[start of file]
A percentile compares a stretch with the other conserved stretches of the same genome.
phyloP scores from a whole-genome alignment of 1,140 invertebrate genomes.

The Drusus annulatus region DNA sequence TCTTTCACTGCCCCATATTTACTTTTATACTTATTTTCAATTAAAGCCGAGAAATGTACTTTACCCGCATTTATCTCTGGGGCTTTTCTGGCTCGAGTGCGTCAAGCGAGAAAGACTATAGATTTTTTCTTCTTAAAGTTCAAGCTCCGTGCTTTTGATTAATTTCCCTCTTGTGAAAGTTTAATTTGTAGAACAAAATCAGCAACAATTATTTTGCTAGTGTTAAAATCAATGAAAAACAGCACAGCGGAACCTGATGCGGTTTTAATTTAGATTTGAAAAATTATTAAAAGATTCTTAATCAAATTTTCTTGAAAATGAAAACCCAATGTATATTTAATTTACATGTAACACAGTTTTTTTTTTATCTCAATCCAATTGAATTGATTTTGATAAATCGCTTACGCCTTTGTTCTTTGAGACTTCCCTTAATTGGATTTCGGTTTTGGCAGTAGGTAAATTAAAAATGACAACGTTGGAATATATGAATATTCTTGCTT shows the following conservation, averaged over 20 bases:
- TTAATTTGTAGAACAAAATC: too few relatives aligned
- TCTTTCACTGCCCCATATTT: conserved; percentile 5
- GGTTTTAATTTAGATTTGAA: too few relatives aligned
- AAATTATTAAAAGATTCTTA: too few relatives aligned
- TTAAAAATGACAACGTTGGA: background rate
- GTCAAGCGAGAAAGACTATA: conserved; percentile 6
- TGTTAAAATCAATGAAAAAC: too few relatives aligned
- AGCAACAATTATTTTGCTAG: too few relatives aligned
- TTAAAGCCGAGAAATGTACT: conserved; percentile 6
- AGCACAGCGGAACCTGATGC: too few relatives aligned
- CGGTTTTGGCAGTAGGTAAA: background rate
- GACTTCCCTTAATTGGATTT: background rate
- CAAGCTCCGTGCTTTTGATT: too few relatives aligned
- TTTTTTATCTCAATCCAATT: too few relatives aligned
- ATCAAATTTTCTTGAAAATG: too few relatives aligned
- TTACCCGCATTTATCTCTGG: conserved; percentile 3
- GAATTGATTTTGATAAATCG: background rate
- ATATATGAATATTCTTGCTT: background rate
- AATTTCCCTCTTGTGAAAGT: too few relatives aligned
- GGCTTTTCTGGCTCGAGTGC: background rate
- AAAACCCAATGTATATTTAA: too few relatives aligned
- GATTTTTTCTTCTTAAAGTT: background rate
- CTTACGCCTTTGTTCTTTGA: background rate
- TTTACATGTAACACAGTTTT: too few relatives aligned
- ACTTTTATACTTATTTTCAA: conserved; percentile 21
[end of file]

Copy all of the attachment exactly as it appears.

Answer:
A percentile compares a stretch with the other conserved stretches of the same genome.
phyloP scores from a whole-genome alignment of 1,140 invertebrate genomes.

The Drusus annulatus region DNA sequence TCTTTCACTGCCCCATATTTACTTTTATACTTATTTTCAATTAAAGCCGAGAAATGTACTTTACCCGCATTTATCTCTGGGGCTTTTCTGGCTCGAGTGCGTCAAGCGAGAAAGACTATAGATTTTTTCTTCTTAAAGTTCAAGCTCCGTGCTTTTGATTAATTTCCCTCTTGTGAAAGTTTAATTTGTAGAACAAAATCAGCAACAATTATTTTGCTAGTGTTAAAATCAATGAAAAACAGCACAGCGGAACCTGATGCGGTTTTAATTTAGATTTGAAAAATTATTAAAAGATTCTTAATCAAATTTTCTTGAAAATGAAAACCCAATGTATATTTAATTTACATGTAACACAGTTTTTTTTTTATCTCAATCCAATTGAATTGATTTTGATAAATCGCTTACGCCTTTGTTCTTTGAGACTTCCCTTAATTGGATTTCGGTTTTGGCAGTAGGTAAATTAAAAATGACAACGTTGGAATATATGAATATTCTTGCTT shows the following conservation, averaged over 20 bases:
- TTAATTTGTAGAACAAAATC: too few relatives aligned
- TCTTTCACTGCCCCATATTT: conserved; percentile 5
- GGTTTTAATTTAGATTTGAA: too few relatives aligned
- AAATTATTAAAAGATTCTTA: too few relatives aligned
- TTAAAAATGACAACGTTGGA: background rate
- GTCAAGCGAGAAAGACTATA: conserved; percentile 6
- TGTTAAAATCAATGAAAAAC: too few relatives aligned
- AGCAACAATTATTTTGCTAG: too few relatives aligned
- TTAAAGCCGAGAAATGTACT: conserved; percentile 6
- AGCACAGCGGAACCTGATGC: too few relatives aligned
- CGGTTTTGGCAGTAGGTAAA: background rate
- GACTTCCCTTAATTGGATTT: background rate
- CAAGCTCCGTGCTTTTGATT: too few relatives aligned
- TTTTTTATCTCAATCCAATT: too few relatives aligned
- ATCAAATTTTCTTGAAAATG: too few relatives aligned
- TTACCCGCATTTATCTCTGG: conserved; percentile 3
- GAATTGATTTTGATAAATCG: background rate
- ATATATGAATATTCTTGCTT: background rate
- AATTTCCCTCTTGTGAAAGT: too few relatives aligned
- GGCTTTTCTGGCTCGAGTGC: background rate
- AAAACCCAATGTATATTTAA: too few relatives aligned
- GATTTTTTCTTCTTAAAGTT: background rate
- CTTACGCCTTTGTTCTTTGA: background rate
- TTTACATGTAACACAGTTTT: too few relatives aligned
- ACTTTTATACTTATTTTCAA: conserved; percentile 21